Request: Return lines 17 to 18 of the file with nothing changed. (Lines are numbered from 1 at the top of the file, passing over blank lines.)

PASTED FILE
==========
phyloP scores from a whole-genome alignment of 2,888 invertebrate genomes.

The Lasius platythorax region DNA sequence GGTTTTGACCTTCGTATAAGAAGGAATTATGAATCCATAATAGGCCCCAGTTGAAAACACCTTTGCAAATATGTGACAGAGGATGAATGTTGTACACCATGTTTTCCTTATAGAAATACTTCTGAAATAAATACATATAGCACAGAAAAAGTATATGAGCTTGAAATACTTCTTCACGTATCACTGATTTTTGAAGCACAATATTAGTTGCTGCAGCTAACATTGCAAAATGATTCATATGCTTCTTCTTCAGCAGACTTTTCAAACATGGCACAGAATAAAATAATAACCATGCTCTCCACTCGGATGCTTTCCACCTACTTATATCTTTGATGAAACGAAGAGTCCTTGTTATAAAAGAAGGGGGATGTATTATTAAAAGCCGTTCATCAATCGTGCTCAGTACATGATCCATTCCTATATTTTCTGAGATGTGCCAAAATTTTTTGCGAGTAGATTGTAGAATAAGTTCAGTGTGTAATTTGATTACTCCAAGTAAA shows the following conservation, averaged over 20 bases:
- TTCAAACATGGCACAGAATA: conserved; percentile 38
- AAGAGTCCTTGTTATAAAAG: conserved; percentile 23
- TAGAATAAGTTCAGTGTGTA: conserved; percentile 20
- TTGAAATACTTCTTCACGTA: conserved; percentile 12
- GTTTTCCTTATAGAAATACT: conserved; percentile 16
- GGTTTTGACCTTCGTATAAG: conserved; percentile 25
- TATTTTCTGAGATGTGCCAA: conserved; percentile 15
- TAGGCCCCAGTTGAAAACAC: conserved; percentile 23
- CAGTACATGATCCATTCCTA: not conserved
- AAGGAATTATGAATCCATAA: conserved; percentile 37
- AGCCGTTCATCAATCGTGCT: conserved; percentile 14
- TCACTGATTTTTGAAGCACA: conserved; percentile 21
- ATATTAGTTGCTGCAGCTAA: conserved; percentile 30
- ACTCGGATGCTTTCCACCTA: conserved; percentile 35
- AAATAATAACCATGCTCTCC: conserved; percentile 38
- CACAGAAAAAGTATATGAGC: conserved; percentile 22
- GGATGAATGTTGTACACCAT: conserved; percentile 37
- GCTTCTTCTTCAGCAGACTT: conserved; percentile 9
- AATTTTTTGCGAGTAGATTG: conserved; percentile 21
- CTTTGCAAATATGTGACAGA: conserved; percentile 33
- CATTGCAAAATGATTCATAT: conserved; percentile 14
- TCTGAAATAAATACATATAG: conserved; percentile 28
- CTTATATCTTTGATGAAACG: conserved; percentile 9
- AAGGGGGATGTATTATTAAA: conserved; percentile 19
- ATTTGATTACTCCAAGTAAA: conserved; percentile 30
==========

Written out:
- AAATAATAACCATGCTCTCC: conserved; percentile 38
- CACAGAAAAAGTATATGAGC: conserved; percentile 22